“On reflection when you are looking back you think ‘I’m going to do that, I’m making it work for customers, the marketers are happy, the sales guys are happy – but it was a huge failure because it didn’t do anything. Nobody knew what it was.
“It was the most expensive thing we’ve done and we pulled the campaign after one year and will never do it again.
“My learning form that is if you get a really good nugget of an idea, be really, really protective of that and don’t layer over too much other shit.”
Making VB 'big' again
Another less spoken about failure at CUB was reducing the alcohol content on it’s best selling beer VB.
Maxwell told the Media + Marketing Summit that over a long period time the brewer had reduced the alcohol content of VB, despite the brand’s tagline that it was “Australia’s big cold beer”.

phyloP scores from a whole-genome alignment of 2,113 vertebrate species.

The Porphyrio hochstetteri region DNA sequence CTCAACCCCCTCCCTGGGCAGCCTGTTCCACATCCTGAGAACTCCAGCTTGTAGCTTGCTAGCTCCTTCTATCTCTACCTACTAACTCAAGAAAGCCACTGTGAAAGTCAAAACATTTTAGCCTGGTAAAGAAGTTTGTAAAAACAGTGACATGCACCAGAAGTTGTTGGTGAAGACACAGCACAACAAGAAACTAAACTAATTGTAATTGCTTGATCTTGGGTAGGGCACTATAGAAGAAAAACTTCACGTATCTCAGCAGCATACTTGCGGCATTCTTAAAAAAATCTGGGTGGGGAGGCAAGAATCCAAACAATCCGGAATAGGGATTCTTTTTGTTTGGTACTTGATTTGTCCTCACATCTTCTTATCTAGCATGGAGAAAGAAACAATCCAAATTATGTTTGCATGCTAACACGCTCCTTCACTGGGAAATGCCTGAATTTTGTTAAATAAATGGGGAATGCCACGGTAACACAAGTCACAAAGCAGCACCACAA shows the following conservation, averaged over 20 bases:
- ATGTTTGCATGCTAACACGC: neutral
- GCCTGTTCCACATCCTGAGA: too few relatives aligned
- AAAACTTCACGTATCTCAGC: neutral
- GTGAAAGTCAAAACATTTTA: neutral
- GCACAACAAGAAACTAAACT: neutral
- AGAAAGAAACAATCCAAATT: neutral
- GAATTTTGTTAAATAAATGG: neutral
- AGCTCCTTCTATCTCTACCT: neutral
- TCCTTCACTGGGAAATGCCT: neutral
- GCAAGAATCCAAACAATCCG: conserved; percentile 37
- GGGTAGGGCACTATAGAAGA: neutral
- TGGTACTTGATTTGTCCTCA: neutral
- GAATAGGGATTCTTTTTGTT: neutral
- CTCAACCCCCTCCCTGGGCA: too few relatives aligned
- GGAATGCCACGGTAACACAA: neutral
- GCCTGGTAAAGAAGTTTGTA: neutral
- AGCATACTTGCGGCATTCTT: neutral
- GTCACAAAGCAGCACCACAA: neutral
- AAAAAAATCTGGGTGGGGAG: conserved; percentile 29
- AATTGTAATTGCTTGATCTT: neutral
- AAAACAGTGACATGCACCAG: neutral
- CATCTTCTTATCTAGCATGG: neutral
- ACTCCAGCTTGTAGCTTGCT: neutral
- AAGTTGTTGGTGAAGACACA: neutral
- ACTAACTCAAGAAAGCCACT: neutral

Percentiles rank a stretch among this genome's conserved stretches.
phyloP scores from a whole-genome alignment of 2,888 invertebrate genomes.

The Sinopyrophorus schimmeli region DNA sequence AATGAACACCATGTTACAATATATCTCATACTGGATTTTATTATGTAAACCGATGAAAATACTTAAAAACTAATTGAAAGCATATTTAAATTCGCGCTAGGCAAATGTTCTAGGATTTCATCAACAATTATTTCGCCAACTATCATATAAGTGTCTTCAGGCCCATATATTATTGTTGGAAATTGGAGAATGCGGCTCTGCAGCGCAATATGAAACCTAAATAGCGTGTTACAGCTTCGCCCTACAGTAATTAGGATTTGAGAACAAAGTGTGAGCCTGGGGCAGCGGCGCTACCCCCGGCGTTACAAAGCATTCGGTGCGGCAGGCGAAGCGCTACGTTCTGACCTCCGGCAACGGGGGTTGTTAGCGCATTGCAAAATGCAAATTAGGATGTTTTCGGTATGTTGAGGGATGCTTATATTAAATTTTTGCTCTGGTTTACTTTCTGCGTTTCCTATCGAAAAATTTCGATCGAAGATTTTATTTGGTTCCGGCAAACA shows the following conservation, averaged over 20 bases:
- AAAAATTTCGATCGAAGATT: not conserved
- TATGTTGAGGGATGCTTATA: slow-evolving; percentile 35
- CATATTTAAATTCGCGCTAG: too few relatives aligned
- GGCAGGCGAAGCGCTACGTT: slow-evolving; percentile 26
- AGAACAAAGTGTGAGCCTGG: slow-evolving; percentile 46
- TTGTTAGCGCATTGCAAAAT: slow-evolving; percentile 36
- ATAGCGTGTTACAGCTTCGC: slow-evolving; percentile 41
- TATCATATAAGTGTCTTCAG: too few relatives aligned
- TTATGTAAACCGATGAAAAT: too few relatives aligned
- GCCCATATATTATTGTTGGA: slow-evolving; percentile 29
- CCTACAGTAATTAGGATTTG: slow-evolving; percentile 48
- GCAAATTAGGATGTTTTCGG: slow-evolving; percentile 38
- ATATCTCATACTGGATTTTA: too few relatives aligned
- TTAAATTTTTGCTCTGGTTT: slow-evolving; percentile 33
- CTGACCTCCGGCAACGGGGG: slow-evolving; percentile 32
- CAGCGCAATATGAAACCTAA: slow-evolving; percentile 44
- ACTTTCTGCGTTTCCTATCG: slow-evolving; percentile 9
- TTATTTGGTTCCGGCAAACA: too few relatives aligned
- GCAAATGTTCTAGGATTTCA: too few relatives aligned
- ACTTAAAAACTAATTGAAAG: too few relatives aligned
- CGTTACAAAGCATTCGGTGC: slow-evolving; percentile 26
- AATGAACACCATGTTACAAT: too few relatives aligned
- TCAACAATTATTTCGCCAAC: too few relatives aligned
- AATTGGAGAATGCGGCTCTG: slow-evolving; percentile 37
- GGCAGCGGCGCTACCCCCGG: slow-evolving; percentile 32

“For commercial reasons we decided to take the alcohol content down from 4.9% to 4.6% and over that period we shed a lot of loyal consumers,” Maxwell said.
The savings CUB sought to make was lower tax, which is based on alcohol strength of products, but this ended up costing more in lost customer revenue.
A previous CEO who just landed at the beer company immediately changed it back despite the extra cost.
“It was a very expensive decision to take it back. There was a tax implication to why the alcohol was taken down and putting it back up meant we were going to pay a lot of money in tax.
“But we did it to give back a product to consumers that they loved and a letter ran in the paper with his signature on it saying ‘we’re sorry, we screwed it up’.”